The crisis of democracy in Europe and the inability of the political parties and élites to adequately meet the challenges of globalisation exposes the increasingly fragmented middle classes to the temptations of Euroscepticism, and, in some cases, xenophobia. This appears to be a portrait of contemporary reality, but the current crisis has deep roots. The Spanish thinker José Ortega y Gasset described the pathologies of the mass man and of the nascent democratic system as far back as the beginning of the twentieth century, in a significant text entitled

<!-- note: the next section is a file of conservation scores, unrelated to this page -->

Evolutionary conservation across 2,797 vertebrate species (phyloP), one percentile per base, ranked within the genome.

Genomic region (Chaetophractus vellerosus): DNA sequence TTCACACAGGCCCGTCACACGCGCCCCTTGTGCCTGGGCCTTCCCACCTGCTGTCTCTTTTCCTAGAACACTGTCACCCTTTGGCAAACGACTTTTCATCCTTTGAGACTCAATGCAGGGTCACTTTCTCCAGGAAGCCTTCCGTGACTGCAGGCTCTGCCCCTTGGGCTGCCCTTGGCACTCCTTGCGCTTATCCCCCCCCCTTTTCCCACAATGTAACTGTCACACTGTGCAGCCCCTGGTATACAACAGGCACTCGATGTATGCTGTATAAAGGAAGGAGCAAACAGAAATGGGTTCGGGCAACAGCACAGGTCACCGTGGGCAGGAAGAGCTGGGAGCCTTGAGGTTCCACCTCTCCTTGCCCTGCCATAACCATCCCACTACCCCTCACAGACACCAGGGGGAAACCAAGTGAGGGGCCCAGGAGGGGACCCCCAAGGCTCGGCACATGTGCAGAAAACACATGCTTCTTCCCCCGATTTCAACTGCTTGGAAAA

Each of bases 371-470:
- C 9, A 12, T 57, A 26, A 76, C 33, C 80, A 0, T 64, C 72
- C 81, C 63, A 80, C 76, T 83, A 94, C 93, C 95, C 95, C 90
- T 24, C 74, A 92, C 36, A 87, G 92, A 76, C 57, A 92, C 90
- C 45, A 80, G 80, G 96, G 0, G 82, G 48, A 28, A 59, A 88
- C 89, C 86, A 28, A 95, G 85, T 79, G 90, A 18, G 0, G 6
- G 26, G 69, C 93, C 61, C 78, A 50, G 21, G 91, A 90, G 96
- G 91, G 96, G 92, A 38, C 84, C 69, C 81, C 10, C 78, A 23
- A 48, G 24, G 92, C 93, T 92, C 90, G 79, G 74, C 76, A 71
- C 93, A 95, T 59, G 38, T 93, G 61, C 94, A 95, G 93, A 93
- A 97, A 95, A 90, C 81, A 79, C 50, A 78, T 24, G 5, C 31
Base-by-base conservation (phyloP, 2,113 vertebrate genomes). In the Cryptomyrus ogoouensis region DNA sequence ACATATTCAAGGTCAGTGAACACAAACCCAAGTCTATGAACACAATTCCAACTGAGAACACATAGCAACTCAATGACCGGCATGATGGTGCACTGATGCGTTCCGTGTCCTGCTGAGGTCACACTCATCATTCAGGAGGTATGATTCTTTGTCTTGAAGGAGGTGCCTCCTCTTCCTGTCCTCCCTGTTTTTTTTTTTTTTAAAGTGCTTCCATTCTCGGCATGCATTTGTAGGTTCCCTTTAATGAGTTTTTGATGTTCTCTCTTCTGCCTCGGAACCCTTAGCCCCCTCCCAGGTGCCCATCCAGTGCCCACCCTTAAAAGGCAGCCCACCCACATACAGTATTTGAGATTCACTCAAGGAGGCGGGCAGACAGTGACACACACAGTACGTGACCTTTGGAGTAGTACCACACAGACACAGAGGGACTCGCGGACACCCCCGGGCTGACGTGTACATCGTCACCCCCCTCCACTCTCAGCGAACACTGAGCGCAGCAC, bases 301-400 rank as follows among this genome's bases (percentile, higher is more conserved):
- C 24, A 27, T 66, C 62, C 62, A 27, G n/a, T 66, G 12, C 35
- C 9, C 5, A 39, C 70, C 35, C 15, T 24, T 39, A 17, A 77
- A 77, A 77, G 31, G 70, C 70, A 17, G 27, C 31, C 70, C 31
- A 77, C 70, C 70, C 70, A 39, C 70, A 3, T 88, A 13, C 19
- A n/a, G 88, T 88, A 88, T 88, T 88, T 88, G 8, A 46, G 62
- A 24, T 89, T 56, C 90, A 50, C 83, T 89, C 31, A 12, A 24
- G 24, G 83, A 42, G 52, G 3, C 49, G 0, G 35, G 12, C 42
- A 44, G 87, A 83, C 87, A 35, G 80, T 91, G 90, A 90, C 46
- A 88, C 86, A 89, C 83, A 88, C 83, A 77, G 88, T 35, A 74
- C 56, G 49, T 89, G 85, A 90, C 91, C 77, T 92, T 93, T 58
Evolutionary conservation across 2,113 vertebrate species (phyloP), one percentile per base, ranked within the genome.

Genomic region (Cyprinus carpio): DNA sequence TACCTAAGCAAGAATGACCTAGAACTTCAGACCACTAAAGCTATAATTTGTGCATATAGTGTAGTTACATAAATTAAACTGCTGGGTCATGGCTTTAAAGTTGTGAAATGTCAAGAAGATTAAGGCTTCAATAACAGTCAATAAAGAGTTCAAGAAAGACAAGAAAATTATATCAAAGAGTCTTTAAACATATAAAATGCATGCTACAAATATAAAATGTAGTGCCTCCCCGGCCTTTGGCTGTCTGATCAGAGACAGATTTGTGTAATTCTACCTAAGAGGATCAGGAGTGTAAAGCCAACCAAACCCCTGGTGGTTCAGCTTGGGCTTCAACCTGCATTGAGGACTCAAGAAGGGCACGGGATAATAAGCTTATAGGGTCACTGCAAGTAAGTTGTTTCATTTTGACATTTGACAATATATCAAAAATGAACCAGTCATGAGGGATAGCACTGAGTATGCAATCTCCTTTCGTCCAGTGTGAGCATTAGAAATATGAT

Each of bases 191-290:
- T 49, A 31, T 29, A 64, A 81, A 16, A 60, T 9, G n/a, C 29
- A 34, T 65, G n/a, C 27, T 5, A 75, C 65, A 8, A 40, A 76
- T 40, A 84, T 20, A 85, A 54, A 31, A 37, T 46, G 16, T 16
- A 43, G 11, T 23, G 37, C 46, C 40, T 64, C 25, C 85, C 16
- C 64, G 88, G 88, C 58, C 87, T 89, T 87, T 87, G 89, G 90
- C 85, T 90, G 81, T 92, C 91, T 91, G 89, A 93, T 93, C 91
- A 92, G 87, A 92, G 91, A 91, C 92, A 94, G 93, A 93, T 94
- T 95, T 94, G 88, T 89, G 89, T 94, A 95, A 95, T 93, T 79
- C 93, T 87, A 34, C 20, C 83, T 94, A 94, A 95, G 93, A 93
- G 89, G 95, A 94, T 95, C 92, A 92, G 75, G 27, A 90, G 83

Una democracia morbosa, which appears to foreshadow the present state of affairs. The crisis of the average man, the degradation and devaluation of culture appear to be the distinctive traits of the new, post-ideological democracy of our times, known as «audience democracy». The political parties, faced with this profound crisis, in some cases seek dangerous shortcuts through demagogic and rhetorical use of the term «people», while the charismatic figure of the leader gains in prestige as a reference model. Resentment, caused by lack of representation of the just demands of the citizens, can turn to anger and destabilise the institutions of democracy. There is therefore an urgent need for an inclusive Europe with a renewed welfare system, based around the citizenry and not the masses.